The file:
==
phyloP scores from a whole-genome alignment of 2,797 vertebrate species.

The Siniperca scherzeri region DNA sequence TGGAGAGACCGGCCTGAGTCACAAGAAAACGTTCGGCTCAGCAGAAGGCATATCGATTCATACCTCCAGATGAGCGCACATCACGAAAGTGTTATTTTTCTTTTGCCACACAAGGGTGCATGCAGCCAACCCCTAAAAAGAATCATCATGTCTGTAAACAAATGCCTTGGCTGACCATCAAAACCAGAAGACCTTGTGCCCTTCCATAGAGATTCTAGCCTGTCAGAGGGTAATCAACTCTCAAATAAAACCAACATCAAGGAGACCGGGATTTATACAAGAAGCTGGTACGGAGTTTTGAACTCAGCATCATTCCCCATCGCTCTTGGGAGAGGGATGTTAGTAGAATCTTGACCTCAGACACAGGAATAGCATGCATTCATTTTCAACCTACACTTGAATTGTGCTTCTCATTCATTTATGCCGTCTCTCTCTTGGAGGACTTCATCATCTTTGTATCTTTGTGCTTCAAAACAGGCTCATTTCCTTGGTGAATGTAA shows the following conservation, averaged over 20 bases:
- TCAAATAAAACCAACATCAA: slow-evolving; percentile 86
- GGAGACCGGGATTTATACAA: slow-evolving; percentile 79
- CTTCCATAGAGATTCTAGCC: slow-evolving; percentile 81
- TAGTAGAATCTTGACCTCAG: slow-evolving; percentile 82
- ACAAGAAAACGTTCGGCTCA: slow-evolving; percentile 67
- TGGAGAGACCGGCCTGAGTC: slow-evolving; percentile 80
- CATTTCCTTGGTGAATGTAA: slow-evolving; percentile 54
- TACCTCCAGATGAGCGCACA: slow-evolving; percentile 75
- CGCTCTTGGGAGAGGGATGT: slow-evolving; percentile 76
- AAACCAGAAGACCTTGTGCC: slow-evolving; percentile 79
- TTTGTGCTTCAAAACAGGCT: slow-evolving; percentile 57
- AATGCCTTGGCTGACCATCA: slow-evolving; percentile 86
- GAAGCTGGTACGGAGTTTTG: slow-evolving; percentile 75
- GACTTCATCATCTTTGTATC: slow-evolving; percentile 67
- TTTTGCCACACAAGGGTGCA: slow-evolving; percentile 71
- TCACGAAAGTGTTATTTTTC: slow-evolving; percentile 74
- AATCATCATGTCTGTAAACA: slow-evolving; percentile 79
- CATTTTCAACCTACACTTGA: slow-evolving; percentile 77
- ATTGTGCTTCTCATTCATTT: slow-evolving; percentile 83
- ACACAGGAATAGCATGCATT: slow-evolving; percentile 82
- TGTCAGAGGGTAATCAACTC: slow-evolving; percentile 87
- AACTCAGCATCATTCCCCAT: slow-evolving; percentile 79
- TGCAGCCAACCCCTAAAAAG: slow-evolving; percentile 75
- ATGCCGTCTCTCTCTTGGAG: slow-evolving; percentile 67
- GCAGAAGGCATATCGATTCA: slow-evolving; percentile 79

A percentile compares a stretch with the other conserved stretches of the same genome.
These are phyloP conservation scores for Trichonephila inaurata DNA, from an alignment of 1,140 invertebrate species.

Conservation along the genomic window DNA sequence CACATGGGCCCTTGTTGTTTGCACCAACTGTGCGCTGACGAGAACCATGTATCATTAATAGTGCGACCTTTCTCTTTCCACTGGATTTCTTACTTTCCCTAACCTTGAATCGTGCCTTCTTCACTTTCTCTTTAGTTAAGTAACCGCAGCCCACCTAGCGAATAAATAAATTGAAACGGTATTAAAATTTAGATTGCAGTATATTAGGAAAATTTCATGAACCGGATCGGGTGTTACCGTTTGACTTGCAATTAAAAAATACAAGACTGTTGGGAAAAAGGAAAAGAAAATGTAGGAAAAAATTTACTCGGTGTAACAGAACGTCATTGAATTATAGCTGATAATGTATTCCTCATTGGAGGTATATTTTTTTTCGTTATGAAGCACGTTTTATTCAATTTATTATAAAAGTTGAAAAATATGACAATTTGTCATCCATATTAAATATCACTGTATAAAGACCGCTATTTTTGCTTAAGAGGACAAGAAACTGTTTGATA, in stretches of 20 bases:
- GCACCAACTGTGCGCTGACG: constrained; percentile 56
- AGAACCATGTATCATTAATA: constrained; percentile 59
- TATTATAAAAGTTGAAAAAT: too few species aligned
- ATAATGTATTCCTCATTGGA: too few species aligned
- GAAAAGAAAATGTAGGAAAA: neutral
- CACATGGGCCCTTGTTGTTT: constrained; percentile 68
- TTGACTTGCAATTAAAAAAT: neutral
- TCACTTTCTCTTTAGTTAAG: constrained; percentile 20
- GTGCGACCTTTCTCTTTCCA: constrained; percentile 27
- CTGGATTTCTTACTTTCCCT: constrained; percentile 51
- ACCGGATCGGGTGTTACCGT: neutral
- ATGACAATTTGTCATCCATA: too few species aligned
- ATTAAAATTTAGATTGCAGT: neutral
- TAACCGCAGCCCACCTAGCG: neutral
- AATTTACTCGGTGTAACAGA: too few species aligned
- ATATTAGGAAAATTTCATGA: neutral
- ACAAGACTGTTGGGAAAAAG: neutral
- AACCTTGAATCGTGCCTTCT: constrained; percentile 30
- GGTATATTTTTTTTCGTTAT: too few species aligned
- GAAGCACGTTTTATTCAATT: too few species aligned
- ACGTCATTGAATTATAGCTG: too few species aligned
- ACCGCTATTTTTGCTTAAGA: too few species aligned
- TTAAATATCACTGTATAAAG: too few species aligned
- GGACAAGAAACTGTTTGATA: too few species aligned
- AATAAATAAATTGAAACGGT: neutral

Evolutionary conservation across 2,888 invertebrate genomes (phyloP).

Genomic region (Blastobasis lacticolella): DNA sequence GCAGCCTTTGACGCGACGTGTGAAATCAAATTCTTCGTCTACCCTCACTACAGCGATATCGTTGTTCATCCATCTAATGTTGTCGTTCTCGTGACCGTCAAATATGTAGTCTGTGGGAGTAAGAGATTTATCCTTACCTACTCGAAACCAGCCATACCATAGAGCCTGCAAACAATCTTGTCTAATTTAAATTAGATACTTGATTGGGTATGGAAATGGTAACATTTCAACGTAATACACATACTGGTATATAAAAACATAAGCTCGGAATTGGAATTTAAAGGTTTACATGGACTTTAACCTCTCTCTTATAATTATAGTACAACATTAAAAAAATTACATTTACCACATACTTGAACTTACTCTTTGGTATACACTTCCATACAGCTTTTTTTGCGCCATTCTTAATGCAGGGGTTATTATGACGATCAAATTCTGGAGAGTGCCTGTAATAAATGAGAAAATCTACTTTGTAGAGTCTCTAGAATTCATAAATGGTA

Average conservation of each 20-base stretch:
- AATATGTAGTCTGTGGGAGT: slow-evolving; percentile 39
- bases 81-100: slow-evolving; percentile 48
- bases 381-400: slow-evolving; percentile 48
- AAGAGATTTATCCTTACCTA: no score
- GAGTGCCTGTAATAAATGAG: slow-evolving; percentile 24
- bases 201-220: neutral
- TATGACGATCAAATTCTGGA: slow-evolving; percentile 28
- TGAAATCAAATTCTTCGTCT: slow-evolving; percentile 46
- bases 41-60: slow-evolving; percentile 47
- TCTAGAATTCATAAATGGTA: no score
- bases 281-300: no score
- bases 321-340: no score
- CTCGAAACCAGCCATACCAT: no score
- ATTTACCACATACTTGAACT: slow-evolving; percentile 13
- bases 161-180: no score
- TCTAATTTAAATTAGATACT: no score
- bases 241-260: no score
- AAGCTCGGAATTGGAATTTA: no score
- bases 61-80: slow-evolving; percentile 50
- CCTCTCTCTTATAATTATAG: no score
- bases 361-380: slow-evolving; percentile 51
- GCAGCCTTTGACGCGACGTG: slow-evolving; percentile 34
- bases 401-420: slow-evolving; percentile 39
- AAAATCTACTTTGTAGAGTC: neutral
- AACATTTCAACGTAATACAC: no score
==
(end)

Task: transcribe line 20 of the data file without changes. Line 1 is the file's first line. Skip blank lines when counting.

- CATTTTCAACCTACACTTGA: slow-evolving; percentile 77